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Amazon, Google, Microsoft and Intel find billions more in profit

Amazon.com Inc. Chief Executive Jeff Bezos could have a lot more cash to throw around after a big beat on profit in the third quarter.

Technology companies have been dominating the news and investors’ attention, and a series of earnings reports Thursday afternoon showed why.

Four of the most valuable tech companies in the world—Amazon.com Inc. AMZN, -0.05% , Google parent company Alphabet Inc. GOOGL, +0.00% GOOG, -0.08% Microsoft Corp. MSFT, +0.17% and Intel Corp. INTC, +1.40% —destroyed expectations for profit and revenue in third-quarter reports Thursday afternoon, collectively bringing in about $2.2 billion more profit and $19 billion more revenue than the same quarter a year ago. Stock in those four companies jumped across the board in late trading, which would make them worth even more than the combined market cap of nearly $2 trillion they enjoyed at the end of Thursday’s trading session.

— Alphabet had perhaps the most astounding beat of the afternoon, as profit rose $1.12 billion and revenue $9.5 billion from the year before. The Google parent company reported third-quarter net income of $6.73 billion, or $9.57 a share, on revenue of $27.8 billion. That performance destroyed forecasts, as analysts on average expected Alphabet to report earnings of $8.31 a share on revenue of $26.9 billion. In a conference call, Alphabet Chief Financial Officer Ruth Porat credited mobile search, the Google Cloud Platform and Google’s expanded hardware efforts for boosting the company, as well as YouTube. The company’s stock rise in late trading but it close to a $700 billion market cap, which would make it only the second company in U.S. history to achieve that mark, after Apple Inc. AAPL, +0.64%

— Amazon enjoyed the largest initial stock pop in after-hours trading of the four after the e-commerce giant produced an unexpectedly large profit. Amazon investors and analysts were understandably expecting small profits after the company’s earnings plunged 77% in the previous quarter and executives were unapologetic about their free-spending ways before turning around and buying Whole Foods Market Inc., a lower-margin business. While profit has never been Amazon’s strong suit, the company has managed to steadily boost its huge revenue totals, and that paid off in the third quarter. Amazon increased revenue by $11.03 billion from the third quarter of 2016, to a record quarterly total of $43.7 billion, to post the same earnings as last year’s third quarter, 52 cents a share. It expects to easily break that record in the current quarter, projecting holiday-season sales of $56 billion to $60.5 billion, easily higher than analysts were estimating.

— Microsoft recently topped a $600 billion market cap for the first time since the dot-com boom, and shares headed to record levels in late trading Thursday after the company destroyed estimates with growth mostly credited to the cloud. The company reported its fiscal first-quarter earnings rose to $6.58 billion, or 84 cents a share, from $5.67 billion, or 72 cents a share, a year earlier. Revenue grew $2.2 billion to $24.5 billion total. Analysts surveyed by FactSet had projected earnings of 71 cents a share on revenue of $23.52 billion.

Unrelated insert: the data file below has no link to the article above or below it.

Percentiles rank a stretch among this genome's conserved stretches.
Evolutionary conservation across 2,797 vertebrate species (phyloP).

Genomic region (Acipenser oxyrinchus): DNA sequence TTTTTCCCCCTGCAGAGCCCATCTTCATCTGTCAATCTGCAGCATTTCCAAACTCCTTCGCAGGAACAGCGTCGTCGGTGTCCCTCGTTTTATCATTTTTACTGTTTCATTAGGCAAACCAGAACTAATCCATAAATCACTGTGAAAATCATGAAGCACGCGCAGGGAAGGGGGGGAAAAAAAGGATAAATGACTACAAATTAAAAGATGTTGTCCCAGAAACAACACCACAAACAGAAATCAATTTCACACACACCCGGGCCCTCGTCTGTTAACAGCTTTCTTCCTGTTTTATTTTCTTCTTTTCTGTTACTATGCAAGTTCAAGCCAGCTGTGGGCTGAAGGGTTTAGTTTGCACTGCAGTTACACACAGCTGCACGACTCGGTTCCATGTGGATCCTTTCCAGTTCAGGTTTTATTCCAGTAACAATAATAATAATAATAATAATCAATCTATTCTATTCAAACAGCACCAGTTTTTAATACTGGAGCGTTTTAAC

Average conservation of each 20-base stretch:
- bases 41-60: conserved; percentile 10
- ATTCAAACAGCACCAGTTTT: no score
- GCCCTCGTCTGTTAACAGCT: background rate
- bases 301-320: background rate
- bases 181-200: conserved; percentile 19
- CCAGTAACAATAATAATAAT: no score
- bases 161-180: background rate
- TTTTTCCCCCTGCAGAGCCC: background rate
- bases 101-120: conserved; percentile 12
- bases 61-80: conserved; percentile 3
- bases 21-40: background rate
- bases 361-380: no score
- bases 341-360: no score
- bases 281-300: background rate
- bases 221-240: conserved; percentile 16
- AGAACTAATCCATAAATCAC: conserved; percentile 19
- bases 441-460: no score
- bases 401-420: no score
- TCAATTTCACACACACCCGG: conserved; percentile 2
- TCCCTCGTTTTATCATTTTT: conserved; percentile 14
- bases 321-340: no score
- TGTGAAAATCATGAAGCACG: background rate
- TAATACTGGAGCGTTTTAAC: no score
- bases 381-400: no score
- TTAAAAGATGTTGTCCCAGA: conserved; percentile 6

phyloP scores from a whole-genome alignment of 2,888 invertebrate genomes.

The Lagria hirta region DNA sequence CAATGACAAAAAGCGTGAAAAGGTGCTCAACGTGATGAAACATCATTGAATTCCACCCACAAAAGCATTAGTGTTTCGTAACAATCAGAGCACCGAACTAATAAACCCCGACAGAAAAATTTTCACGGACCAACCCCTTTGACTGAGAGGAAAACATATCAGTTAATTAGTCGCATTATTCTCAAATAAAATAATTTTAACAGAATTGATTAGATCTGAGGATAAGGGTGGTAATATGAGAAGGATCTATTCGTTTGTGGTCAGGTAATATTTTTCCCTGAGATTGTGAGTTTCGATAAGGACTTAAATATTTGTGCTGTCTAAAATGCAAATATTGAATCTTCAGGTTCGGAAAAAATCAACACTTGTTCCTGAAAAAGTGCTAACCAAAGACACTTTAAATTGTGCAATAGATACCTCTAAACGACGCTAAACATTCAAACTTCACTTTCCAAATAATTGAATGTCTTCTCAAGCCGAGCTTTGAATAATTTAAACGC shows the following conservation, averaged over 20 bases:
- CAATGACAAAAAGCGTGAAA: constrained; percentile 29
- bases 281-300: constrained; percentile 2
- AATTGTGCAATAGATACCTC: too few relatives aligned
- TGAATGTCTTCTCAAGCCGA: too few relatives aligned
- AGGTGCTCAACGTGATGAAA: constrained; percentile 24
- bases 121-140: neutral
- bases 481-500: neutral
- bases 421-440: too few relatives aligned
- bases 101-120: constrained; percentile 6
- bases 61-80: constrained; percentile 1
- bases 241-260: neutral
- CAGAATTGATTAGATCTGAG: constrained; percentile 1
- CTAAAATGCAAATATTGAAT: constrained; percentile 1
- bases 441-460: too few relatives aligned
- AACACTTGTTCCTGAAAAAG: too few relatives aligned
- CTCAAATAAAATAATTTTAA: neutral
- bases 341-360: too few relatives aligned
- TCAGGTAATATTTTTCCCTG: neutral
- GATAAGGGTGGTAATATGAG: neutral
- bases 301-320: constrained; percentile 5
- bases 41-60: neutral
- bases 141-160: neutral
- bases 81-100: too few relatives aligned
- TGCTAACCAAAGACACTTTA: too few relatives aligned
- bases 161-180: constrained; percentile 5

— Intel is the oldest of this bunch of companies, helping to establish the San Francisco Bay Area as Silicon Valley thanks to its pioneering semiconductors. The chip maker, though, has experienced trouble growing its profit and revenue as it missed the boat on mobile and personal computers became less important. So while Intel’s increasing revenue and profit may have looked small when compared with Amazon, Microsoft and Alphabet, it could be more important to the company in the long run, as the world’s largest chip maker looks to new areas for growth. The company reported third-quarter net income of $4.52 billion, or 94 cents a share, compared with $3.38 billion, or 69 cents a share, in the year-ago period. Revenue rose to $16.15 billion from $15.78 billion in the year-ago period, and Intel raised its full-year outlook for adjusted earnings to $3.25 a share, plus or minus 5 cents, and revenue to $62 billion, plus or minus $500 million.

Not all tech companies were as fortunate Thursday, in a busy afternoon for earnings, showing a definite divide between the largest tech companies and those struggling to compete. Chinese internet giant Baidu Inc. BIDU, -0.92% also showed a gargantuan increase in profit, but its forecast for the current quarter sent its stock tumbling, while Expedia Inc. EXPE, -0.37% dropped more than 8% after missing profit and revenue expectations.


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